Pictured at top: Shana and Robert ParkeHarrison, Associate Professor of Art in Photography,
with Arnold Newman’s photograph Stravinsky.
Pictured at bottom: Newman’s photograph with two other works owned by ParkeHarrison - Ascension Island, Simon Norfolk, chromogenic print,
and Many Tribulations of None, Elena Lourenco, iron, enamel, and rust.
The Stravinsky portrait is one of Newman’s most popular images, and he didn’t print many of them initially, but he would make prints on demand. It’s not particularly valuable, because there’s no limit to the edition, but that doesn’t matter to me. It’s a great image to have in the house. Living with it puts my mind in the right place - makes me think about Stravinsky’s work, imagine his avant-garde compositions. I can take inspiration from seeing this image on a daily basis.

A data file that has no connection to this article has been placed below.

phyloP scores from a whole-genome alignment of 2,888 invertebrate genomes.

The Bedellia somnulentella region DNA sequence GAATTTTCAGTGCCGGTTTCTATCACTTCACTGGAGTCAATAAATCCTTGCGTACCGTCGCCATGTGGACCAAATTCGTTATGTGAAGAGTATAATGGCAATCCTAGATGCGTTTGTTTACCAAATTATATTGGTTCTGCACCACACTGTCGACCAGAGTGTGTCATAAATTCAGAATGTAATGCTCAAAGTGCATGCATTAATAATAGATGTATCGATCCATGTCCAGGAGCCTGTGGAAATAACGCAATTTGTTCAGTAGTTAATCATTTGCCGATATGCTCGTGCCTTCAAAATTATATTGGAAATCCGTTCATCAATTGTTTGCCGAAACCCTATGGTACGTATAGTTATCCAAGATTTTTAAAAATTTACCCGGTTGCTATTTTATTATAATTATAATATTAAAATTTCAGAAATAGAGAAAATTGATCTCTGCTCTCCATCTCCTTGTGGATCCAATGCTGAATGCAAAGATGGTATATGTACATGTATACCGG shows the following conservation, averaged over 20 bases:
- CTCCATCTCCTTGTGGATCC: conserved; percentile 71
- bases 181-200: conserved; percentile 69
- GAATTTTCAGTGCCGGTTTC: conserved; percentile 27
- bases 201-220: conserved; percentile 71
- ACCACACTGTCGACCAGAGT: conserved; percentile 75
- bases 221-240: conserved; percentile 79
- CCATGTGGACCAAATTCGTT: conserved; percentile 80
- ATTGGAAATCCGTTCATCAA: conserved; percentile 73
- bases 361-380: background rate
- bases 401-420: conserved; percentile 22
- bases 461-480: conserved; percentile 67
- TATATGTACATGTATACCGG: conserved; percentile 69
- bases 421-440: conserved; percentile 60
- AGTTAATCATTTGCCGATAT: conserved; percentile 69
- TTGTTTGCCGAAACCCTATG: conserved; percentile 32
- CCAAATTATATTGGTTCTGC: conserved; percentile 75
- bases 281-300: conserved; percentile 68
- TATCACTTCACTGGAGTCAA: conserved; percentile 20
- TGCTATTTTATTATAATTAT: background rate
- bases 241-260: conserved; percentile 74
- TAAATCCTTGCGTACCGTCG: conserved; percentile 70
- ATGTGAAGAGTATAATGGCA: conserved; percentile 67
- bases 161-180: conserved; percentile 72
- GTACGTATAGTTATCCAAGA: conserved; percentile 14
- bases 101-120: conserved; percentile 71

I think Shana and I are drawn to art that influences us, or captures an element of what we wish we could do but can’t, in our own work, because it just doesn’t fall into our trajectory. Because sometimes you come up with so many ideas - you have to say to yourself, ‘Oh, I could do this body of work, but that’s someone else’s idea. I gotta stay on track here.’
I do think very deeply about art and the spiritual connection. I don’t go to church but when I go to a museum, a really great museum, to me it can feel like the spiritual awakening that I need. I don’t need to find it in church. So I do think it’s a grounding, a very personal connection. Art collecting can offer that connection too. Even though you may forget that a piece of art is on your wall from day to day, still you have it, this fragment or talisman of the artist, or the artist’s philosophy. It’s someone’s vision.